Your name is not Baby. Sweetie. Ma. Darling. Babe. Shorty. Pretty thing. Princess. Sexy. Hottest little thing. Last time I checked we were given a name, a real name. Not one that you get called down street for some guy to get your attention.
It’s not okay for them to shout out to you with “nice ass!” or “Damn ma…” or “Look at them boobs!” or “Tight ass body,” or “Great rack,” or “Pretty face,” or “Nice legs,” or “That body tho,” and my least favorite, the most objectifying one: “Damn girl the things I would do to you.”
The things I’ve heard from guys who are walking down the street say have been disgusting. It’s the look in their eyes that is sick. The way they lick their lips as they rack their sleazy eyes up and down my body that gets to me the most. It’s so beyond creepy and pervy in all the worst ways.
They’re men who have come into places I’ve worked and asked me disgusting questions. There have been guys who would know my shift and somehow always know when to make themselves seen. I’ve been followed down my own street by men I’ve seen a hundred times since I was little. There was a guy who couldn’t tell the difference between me and my friend in our work uniform and would say nasty things to both of us because he couldn’t tell which one was me.
I’ve tried it all in order to not get noticed. Hats, coats, different clothes. Nothing works. Nothing stops these nasty comments. It doesn’t matter if I’m working. Doesn’t matter if I have headphones in. Doesn’t matter where I am or what time of the day. There is always some guy ready to say something.
I’ve heard so many nasty things from men. But the worst ones are the ones that go beyond that. It’s the group of four or five men who block my way to stare me down as I’m walking home from my night class. The ones who have grabbed my arm to get my attention. They guys on the subways who stand too close. The guy in the elevator who was getting closer and closer to the point you realize this is real, it’s scary, and I need to get the hell out of here.
Some girls love the catcalling. They love the attention in the street they receive from guys. I get that it’s nice to get attention. All girls want that, but not in that way. It’s wrong. Catcalling is not appealing. It’s scary. What if it doesn’t stop at the catcalling? What then? I know ignoring these catcalls don’t always work. I’ve been called a bitch, an ungrateful ho, a stuck up slut all for ignoring these guys and their nasty words.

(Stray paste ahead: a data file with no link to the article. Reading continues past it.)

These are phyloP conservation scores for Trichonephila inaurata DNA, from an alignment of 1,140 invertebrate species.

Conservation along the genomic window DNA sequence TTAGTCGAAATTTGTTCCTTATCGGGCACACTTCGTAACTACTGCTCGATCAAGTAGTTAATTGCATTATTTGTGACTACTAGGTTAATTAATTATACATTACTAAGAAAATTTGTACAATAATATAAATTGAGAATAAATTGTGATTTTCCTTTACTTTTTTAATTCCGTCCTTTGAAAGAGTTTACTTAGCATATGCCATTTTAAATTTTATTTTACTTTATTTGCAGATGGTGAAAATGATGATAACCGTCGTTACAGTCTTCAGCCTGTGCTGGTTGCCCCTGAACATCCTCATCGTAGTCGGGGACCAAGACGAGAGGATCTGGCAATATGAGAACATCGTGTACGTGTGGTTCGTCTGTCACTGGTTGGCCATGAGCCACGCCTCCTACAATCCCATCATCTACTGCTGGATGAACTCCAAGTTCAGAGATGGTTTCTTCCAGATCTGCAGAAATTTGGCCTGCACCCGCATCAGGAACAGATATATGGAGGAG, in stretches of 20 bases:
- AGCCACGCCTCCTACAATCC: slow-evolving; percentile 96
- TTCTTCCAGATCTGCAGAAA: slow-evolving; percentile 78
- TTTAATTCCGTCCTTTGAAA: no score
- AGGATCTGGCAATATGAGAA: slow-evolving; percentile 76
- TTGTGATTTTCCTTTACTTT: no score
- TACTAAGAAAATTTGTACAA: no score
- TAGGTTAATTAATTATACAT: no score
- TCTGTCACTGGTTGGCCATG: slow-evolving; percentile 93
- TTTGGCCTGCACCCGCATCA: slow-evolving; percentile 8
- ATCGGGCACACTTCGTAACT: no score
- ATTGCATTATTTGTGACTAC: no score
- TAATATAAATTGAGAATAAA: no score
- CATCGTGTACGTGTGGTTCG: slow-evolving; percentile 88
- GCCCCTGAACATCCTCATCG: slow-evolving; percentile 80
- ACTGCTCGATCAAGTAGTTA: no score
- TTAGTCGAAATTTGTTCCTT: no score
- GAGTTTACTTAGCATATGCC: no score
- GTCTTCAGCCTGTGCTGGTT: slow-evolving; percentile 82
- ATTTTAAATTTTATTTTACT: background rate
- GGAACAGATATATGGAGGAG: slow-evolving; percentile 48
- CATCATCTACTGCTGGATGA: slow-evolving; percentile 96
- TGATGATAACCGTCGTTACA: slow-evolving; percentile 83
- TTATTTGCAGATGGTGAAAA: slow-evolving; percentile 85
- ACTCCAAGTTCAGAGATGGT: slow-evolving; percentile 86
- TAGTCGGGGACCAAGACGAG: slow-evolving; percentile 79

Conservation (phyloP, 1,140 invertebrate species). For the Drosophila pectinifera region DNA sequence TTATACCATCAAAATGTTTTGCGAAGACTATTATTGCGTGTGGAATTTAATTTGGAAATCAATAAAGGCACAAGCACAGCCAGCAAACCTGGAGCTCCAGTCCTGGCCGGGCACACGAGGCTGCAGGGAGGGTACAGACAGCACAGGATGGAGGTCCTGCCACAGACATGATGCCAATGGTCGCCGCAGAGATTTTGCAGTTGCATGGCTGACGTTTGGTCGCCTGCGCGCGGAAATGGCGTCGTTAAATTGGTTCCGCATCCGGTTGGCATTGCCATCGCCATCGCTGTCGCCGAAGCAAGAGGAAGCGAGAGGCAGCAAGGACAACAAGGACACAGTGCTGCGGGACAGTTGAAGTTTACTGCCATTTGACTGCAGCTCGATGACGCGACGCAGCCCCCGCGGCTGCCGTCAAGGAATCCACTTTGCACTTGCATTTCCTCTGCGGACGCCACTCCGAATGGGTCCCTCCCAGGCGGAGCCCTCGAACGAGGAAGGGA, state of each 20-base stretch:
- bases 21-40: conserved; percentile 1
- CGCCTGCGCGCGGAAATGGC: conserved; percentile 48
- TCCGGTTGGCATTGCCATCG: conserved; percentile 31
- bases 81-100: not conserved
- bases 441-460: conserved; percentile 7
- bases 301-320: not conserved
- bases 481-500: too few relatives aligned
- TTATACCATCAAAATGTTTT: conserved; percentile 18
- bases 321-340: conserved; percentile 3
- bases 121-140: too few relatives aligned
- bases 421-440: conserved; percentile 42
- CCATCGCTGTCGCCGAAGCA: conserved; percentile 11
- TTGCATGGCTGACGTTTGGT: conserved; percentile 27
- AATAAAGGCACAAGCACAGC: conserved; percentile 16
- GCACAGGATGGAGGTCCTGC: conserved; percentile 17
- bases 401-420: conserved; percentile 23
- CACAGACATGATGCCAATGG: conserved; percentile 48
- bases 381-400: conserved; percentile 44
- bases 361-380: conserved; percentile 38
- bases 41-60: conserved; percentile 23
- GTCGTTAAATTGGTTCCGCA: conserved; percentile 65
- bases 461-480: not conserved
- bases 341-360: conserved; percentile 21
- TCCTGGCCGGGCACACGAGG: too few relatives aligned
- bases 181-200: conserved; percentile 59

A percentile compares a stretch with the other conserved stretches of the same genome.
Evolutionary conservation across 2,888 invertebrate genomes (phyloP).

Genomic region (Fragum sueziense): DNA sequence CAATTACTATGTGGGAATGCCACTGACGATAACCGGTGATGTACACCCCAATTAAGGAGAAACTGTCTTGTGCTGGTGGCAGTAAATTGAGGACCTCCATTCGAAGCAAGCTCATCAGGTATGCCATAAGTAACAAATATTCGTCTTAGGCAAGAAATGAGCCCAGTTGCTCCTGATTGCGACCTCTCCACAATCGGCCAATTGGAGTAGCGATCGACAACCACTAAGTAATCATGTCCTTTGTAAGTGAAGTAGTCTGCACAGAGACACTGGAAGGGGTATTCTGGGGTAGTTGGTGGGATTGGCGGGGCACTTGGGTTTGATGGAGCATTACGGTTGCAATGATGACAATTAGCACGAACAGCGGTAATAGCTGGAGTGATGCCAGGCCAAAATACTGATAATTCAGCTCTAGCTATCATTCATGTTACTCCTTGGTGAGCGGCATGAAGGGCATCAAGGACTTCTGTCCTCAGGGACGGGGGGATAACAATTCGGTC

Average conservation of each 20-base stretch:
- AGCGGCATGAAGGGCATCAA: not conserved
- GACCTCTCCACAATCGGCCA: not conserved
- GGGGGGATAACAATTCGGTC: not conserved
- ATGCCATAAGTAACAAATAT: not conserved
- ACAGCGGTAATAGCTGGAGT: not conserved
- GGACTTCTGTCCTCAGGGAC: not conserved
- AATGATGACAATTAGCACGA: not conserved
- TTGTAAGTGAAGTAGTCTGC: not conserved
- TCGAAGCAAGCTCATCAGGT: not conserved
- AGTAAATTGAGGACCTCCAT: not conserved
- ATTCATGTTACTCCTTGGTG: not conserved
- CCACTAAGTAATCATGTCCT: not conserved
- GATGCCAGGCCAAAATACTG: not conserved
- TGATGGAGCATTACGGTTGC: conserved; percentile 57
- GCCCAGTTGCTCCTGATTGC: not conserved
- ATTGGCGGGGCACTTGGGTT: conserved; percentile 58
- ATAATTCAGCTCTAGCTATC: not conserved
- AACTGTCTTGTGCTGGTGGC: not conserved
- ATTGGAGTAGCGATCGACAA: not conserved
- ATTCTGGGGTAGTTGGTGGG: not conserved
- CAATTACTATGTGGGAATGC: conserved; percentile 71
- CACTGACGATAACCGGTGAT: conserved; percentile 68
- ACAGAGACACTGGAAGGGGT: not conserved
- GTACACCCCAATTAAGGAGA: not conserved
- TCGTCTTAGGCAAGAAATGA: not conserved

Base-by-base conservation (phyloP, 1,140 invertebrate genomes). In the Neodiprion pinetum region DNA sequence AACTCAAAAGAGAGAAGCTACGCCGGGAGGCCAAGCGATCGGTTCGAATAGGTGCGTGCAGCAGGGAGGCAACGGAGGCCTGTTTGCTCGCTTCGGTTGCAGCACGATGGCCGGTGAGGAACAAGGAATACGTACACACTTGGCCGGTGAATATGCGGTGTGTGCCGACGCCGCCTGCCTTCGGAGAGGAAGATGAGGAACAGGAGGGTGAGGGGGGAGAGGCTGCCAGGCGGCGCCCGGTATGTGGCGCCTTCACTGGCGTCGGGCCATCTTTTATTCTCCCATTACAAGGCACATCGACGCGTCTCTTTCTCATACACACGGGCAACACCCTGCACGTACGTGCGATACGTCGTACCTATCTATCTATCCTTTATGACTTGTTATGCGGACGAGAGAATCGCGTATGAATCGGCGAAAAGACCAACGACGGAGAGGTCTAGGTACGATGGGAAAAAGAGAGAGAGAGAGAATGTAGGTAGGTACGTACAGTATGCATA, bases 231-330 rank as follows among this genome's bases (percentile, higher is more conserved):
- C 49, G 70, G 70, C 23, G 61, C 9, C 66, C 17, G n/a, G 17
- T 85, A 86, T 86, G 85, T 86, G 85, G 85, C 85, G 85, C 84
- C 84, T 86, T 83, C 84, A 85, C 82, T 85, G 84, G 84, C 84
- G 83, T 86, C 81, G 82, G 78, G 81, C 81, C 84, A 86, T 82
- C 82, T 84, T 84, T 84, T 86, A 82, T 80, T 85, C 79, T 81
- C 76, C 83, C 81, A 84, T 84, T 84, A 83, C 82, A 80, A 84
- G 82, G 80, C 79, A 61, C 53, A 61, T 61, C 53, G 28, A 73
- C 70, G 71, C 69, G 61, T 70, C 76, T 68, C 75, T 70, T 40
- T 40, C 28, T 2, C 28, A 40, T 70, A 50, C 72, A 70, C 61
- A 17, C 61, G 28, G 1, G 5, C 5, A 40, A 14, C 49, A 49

I’ve thought at times that I’ve gotten lucky in many different situations and one day I won’t be so lucky. I always try to play it off on the outside, but deep down I know I can’t take any of those men if something were to happen. There’s been too many times that I’ve been in situations where I’ve needed to think well what if. What if I can’t get away fast enough? What if there’s no way out? What if there’s no one around? What if it really does go too far?
I’ve learned when not to get in the elevator. I’ve learned to trust my gut around certain people. I learned to look them right in the eyes, not to fidget, stand my ground and always be aware of a way out.
I’ve been lucky so far and I count my blessings that I have. But I know girls who haven’t. I’ve heard stories from close friends of mines who haven’t been so lucky. Not everyone makes it out untouched.
Catcalling is only a gateway to other issues. It opens the door for other things to take place. I get it starts as a way to compliment a girl for many of these guys. But what they don’t seem to realize is that girls don’t like it. These guys observe and feel that it’s okay to comment on the female body. Nowadays everyone seems to have a say in the way a woman’s body looks. Since when did it become a thing to allow the world to comment on women’s bodies and rate it on some personal preference scale? We need to not encourage these guys. Wear whatever you want to wear but when they say something don’t act like it’s okay. Say thank you, but walk away. Acknowledge but don’t entertain. And if need be, run like hell.
You’re more than just your body. You’re not the names they call you. Nobody is! Catcalling is not a complaint or an empowering confidence booster; it’s harassment that can lead to deadly situations.